European Commission Vice President Neelie Kroes has slammed the “regulatory mess” affecting broadband in a warm up to forthcoming proposals to shake up the sector, which will form part of the new Single Market for Telecommunications.
"Today’s guidance to regulators just doesn’t give businesses – old or new – the certainty they need to make investments. It’s time to change," Kroes said on Friday (30 August).
Telecoms companies currently face different charges and regulatory systems depending on which member state they are operating in, making it harder to enter new markets.
This lack of certainty is one of the reasons Europe’s telecoms sector is struggling financially, which is leaving companies less able to invest in upgrading broadband networks, according to the EU executive.
"The effect is that Europe is losing the global race to build fast fixed broadband connections. Concretely: telecoms companies are under-performing, other businesses are losing competitiveness and frustrated consumers are stuck in the internet slow lane," the Commission said in a statement.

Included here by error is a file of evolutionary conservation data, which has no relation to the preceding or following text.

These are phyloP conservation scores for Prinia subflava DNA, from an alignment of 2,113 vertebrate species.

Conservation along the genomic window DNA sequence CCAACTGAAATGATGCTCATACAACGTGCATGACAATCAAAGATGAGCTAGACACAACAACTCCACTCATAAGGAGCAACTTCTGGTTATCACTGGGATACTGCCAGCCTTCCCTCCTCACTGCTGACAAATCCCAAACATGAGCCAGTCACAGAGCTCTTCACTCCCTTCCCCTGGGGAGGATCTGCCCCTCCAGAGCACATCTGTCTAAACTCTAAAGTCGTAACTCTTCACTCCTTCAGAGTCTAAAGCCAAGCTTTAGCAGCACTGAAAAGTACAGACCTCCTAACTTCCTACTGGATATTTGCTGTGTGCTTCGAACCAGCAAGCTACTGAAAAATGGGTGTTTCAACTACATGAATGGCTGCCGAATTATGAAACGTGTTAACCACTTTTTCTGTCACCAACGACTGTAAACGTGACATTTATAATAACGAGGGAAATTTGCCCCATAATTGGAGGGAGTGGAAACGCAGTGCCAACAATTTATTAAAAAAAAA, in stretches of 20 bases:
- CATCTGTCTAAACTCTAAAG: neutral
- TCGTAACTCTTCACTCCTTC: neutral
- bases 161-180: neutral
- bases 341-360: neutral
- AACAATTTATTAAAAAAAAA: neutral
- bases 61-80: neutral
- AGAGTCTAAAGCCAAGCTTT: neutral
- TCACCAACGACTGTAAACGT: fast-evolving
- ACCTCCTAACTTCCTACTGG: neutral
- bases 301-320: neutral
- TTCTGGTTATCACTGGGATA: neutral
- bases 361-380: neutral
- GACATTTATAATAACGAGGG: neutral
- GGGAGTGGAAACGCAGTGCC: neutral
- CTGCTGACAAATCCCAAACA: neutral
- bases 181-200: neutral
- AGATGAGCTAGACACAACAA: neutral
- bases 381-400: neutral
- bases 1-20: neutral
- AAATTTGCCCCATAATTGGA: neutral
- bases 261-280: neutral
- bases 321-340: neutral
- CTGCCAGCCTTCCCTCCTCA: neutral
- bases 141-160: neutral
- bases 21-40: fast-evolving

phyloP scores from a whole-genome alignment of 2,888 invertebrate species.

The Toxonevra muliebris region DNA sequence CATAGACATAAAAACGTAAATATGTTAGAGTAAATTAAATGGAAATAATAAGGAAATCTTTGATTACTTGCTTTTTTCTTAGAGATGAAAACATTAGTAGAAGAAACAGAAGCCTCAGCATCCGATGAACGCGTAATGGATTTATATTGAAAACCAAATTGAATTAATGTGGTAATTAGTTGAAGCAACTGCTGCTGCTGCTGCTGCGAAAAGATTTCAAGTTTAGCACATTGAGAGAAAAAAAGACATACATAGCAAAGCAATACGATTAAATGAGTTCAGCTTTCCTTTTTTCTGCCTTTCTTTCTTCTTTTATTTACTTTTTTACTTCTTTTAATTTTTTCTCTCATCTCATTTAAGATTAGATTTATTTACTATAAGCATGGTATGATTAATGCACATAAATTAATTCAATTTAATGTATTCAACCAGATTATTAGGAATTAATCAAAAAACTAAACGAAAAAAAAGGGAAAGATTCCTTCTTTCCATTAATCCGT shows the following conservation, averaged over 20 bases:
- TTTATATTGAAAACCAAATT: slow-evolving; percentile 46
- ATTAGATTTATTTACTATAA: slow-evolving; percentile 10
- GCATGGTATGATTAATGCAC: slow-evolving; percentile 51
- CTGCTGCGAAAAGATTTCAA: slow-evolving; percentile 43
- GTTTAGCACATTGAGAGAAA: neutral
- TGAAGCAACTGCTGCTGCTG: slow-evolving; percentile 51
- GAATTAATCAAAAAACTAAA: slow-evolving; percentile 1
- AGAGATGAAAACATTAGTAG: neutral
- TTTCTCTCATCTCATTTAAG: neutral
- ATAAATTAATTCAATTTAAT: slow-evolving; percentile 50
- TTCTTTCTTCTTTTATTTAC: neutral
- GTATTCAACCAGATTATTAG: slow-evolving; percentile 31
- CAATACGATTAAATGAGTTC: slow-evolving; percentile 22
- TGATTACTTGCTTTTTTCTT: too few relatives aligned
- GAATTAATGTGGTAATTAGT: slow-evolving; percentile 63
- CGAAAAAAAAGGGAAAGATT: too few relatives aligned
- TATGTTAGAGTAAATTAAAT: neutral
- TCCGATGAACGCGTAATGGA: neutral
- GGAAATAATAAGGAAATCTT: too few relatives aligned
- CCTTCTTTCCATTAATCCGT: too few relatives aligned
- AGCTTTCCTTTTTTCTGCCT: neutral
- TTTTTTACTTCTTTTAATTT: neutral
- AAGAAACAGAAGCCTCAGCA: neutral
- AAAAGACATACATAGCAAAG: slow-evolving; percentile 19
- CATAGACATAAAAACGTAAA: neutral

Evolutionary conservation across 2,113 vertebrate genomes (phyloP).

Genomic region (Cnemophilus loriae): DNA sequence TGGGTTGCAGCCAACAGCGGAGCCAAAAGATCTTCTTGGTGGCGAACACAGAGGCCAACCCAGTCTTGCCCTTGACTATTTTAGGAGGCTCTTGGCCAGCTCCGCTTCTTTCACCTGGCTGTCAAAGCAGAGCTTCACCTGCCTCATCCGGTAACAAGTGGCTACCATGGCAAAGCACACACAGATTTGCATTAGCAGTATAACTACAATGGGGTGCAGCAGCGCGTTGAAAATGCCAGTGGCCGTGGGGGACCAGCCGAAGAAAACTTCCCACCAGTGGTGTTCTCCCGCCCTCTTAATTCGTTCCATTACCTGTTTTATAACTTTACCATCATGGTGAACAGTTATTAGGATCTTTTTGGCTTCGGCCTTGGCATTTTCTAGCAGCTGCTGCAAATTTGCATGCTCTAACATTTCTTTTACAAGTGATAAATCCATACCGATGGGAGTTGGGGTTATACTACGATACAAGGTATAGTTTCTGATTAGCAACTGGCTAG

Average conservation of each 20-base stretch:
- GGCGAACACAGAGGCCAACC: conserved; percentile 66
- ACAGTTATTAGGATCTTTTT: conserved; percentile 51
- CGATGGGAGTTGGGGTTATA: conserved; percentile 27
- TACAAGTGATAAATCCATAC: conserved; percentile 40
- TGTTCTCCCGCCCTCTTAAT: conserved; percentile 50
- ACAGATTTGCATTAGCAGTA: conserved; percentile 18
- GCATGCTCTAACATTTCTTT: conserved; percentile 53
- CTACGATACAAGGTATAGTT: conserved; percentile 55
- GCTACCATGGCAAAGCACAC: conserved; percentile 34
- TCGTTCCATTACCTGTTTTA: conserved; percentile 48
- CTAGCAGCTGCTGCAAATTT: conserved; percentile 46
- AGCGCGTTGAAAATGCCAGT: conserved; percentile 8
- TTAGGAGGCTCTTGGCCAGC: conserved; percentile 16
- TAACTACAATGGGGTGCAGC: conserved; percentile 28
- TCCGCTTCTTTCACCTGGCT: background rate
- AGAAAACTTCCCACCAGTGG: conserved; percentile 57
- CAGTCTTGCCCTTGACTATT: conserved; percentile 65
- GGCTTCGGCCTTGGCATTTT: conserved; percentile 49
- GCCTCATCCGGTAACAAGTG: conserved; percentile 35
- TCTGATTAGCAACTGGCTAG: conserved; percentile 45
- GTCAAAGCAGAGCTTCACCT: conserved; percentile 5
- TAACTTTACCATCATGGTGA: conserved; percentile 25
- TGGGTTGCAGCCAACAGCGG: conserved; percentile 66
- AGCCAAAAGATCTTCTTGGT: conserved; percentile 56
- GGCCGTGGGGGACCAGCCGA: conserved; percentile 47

Europe’s telecoms sector is projected to suffer a 10% revenue dip in the decade from 2006-2016, whilst their US counterpart is projected to grow by 35%, and the Asia-Pacific region will see a 40% rise over the same period.
Key to the upcoming Telecoms Single Market proposals, expected on 11 September, will be a series of common rules governing copper prices and fibre regulation, aiming to give more stability to incumbent European telecommunications companies which own copper lines and rent them out to smaller players.
Access fees for copper networks vary across member states – from €4 to €14 per month, per line – based on several diverging calculation methods.
"We need to lift price regulation of high-speed networks where it is not warranted, and make regulation of copper prices stable and consistent across the EU,” said Kroes.